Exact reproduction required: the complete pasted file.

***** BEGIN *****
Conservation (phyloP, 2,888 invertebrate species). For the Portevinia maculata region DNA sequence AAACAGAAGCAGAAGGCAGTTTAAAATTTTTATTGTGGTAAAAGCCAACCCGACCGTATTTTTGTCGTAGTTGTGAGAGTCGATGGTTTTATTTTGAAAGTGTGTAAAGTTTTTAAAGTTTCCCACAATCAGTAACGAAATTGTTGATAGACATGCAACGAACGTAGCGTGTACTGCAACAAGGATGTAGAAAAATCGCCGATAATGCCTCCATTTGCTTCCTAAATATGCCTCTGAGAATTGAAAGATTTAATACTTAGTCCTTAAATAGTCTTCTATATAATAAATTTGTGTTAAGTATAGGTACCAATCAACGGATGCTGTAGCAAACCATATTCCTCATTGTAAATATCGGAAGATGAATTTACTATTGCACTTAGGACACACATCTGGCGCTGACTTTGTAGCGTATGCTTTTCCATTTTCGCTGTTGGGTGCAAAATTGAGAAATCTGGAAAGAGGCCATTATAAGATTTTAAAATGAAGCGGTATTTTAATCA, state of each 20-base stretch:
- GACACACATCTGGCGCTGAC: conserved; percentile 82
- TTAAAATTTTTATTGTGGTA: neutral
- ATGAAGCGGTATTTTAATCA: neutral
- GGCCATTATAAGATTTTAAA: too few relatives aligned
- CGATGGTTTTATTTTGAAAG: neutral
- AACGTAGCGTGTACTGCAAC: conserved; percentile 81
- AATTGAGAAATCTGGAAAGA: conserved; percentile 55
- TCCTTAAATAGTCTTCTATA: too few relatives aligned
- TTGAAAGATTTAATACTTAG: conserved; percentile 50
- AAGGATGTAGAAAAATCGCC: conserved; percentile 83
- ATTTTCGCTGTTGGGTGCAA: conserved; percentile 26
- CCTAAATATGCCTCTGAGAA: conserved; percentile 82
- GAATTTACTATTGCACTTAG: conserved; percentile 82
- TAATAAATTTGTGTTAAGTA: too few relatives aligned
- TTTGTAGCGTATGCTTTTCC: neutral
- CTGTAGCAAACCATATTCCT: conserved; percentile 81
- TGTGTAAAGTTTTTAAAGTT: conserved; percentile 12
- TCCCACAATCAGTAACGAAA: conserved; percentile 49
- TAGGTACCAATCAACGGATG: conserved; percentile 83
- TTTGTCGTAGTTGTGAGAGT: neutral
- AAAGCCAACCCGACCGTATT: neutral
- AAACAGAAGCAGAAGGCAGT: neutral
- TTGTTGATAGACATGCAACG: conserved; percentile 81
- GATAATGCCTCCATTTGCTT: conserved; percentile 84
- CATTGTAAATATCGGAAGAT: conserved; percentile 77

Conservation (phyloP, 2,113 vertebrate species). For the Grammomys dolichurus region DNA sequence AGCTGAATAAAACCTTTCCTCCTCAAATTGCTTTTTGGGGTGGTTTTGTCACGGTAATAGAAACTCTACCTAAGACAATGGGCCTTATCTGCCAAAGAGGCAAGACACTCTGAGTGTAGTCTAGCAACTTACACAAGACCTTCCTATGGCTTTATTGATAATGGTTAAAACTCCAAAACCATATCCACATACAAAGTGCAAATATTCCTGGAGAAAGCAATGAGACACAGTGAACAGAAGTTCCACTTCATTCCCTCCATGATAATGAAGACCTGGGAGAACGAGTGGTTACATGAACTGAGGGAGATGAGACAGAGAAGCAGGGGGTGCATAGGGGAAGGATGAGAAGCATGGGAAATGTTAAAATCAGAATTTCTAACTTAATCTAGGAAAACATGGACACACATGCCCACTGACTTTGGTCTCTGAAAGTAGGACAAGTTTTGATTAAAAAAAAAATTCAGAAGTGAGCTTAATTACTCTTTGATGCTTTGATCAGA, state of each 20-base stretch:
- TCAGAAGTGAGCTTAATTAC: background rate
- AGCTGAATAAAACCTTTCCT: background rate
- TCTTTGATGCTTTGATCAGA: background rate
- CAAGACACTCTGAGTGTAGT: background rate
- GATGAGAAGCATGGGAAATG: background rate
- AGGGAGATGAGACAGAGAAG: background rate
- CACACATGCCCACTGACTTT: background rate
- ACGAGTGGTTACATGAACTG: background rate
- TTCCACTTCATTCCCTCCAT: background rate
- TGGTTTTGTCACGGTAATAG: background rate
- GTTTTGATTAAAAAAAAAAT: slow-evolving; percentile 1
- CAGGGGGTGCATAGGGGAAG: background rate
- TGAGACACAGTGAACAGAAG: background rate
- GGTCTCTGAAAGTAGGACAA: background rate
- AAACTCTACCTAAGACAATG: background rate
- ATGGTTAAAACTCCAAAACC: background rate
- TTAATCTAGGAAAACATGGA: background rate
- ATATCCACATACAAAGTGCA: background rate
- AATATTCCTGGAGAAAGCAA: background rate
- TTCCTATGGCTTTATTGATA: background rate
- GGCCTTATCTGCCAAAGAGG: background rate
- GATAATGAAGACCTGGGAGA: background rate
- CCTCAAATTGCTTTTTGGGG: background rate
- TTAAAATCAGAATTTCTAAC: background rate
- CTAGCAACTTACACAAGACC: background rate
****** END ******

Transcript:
Conservation (phyloP, 2,888 invertebrate species). For the Portevinia maculata region DNA sequence AAACAGAAGCAGAAGGCAGTTTAAAATTTTTATTGTGGTAAAAGCCAACCCGACCGTATTTTTGTCGTAGTTGTGAGAGTCGATGGTTTTATTTTGAAAGTGTGTAAAGTTTTTAAAGTTTCCCACAATCAGTAACGAAATTGTTGATAGACATGCAACGAACGTAGCGTGTACTGCAACAAGGATGTAGAAAAATCGCCGATAATGCCTCCATTTGCTTCCTAAATATGCCTCTGAGAATTGAAAGATTTAATACTTAGTCCTTAAATAGTCTTCTATATAATAAATTTGTGTTAAGTATAGGTACCAATCAACGGATGCTGTAGCAAACCATATTCCTCATTGTAAATATCGGAAGATGAATTTACTATTGCACTTAGGACACACATCTGGCGCTGACTTTGTAGCGTATGCTTTTCCATTTTCGCTGTTGGGTGCAAAATTGAGAAATCTGGAAAGAGGCCATTATAAGATTTTAAAATGAAGCGGTATTTTAATCA, state of each 20-base stretch:
- GACACACATCTGGCGCTGAC: conserved; percentile 82
- TTAAAATTTTTATTGTGGTA: neutral
- ATGAAGCGGTATTTTAATCA: neutral
- GGCCATTATAAGATTTTAAA: too few relatives aligned
- CGATGGTTTTATTTTGAAAG: neutral
- AACGTAGCGTGTACTGCAAC: conserved; percentile 81
- AATTGAGAAATCTGGAAAGA: conserved; percentile 55
- TCCTTAAATAGTCTTCTATA: too few relatives aligned
- TTGAAAGATTTAATACTTAG: conserved; percentile 50
- AAGGATGTAGAAAAATCGCC: conserved; percentile 83
- ATTTTCGCTGTTGGGTGCAA: conserved; percentile 26
- CCTAAATATGCCTCTGAGAA: conserved; percentile 82
- GAATTTACTATTGCACTTAG: conserved; percentile 82
- TAATAAATTTGTGTTAAGTA: too few relatives aligned
- TTTGTAGCGTATGCTTTTCC: neutral
- CTGTAGCAAACCATATTCCT: conserved; percentile 81
- TGTGTAAAGTTTTTAAAGTT: conserved; percentile 12
- TCCCACAATCAGTAACGAAA: conserved; percentile 49
- TAGGTACCAATCAACGGATG: conserved; percentile 83
- TTTGTCGTAGTTGTGAGAGT: neutral
- AAAGCCAACCCGACCGTATT: neutral
- AAACAGAAGCAGAAGGCAGT: neutral
- TTGTTGATAGACATGCAACG: conserved; percentile 81
- GATAATGCCTCCATTTGCTT: conserved; percentile 84
- CATTGTAAATATCGGAAGAT: conserved; percentile 77

Conservation (phyloP, 2,113 vertebrate species). For the Grammomys dolichurus region DNA sequence AGCTGAATAAAACCTTTCCTCCTCAAATTGCTTTTTGGGGTGGTTTTGTCACGGTAATAGAAACTCTACCTAAGACAATGGGCCTTATCTGCCAAAGAGGCAAGACACTCTGAGTGTAGTCTAGCAACTTACACAAGACCTTCCTATGGCTTTATTGATAATGGTTAAAACTCCAAAACCATATCCACATACAAAGTGCAAATATTCCTGGAGAAAGCAATGAGACACAGTGAACAGAAGTTCCACTTCATTCCCTCCATGATAATGAAGACCTGGGAGAACGAGTGGTTACATGAACTGAGGGAGATGAGACAGAGAAGCAGGGGGTGCATAGGGGAAGGATGAGAAGCATGGGAAATGTTAAAATCAGAATTTCTAACTTAATCTAGGAAAACATGGACACACATGCCCACTGACTTTGGTCTCTGAAAGTAGGACAAGTTTTGATTAAAAAAAAAATTCAGAAGTGAGCTTAATTACTCTTTGATGCTTTGATCAGA, state of each 20-base stretch:
- TCAGAAGTGAGCTTAATTAC: background rate
- AGCTGAATAAAACCTTTCCT: background rate
- TCTTTGATGCTTTGATCAGA: background rate
- CAAGACACTCTGAGTGTAGT: background rate
- GATGAGAAGCATGGGAAATG: background rate
- AGGGAGATGAGACAGAGAAG: background rate
- CACACATGCCCACTGACTTT: background rate
- ACGAGTGGTTACATGAACTG: background rate
- TTCCACTTCATTCCCTCCAT: background rate
- TGGTTTTGTCACGGTAATAG: background rate
- GTTTTGATTAAAAAAAAAAT: slow-evolving; percentile 1
- CAGGGGGTGCATAGGGGAAG: background rate
- TGAGACACAGTGAACAGAAG: background rate
- GGTCTCTGAAAGTAGGACAA: background rate
- AAACTCTACCTAAGACAATG: background rate
- ATGGTTAAAACTCCAAAACC: background rate
- TTAATCTAGGAAAACATGGA: background rate
- ATATCCACATACAAAGTGCA: background rate
- AATATTCCTGGAGAAAGCAA: background rate
- TTCCTATGGCTTTATTGATA: background rate
- GGCCTTATCTGCCAAAGAGG: background rate
- GATAATGAAGACCTGGGAGA: background rate
- CCTCAAATTGCTTTTTGGGG: background rate
- TTAAAATCAGAATTTCTAAC: background rate
- CTAGCAACTTACACAAGACC: background rate